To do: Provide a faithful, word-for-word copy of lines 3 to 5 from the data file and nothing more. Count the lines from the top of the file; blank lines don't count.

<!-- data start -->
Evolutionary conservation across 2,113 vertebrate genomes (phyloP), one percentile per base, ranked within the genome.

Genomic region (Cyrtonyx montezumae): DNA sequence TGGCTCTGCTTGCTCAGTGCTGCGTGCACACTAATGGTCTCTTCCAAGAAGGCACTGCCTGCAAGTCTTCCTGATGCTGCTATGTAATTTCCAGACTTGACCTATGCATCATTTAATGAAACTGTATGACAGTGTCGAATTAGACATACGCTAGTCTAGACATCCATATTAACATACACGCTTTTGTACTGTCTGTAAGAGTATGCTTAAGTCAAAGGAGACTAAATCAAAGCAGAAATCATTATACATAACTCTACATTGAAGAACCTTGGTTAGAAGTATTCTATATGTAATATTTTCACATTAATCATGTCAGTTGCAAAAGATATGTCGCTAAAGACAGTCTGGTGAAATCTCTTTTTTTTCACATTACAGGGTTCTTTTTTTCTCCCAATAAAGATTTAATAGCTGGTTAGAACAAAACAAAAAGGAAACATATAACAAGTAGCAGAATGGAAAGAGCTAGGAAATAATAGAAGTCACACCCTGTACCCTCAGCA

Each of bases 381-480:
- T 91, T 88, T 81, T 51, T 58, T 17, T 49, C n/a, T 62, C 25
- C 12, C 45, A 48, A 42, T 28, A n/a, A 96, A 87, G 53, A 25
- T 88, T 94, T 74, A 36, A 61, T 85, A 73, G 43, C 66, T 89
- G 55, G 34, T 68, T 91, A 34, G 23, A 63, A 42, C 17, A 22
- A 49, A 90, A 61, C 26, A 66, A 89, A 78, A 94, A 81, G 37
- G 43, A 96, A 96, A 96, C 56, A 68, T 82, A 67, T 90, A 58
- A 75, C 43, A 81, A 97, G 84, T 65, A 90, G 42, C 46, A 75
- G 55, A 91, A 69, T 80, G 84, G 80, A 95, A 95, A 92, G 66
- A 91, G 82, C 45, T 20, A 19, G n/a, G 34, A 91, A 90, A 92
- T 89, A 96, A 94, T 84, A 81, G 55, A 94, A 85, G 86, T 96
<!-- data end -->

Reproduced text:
Each of bases 381-480:
- T 91, T 88, T 81, T 51, T 58, T 17, T 49, C n/a, T 62, C 25
- C 12, C 45, A 48, A 42, T 28, A n/a, A 96, A 87, G 53, A 25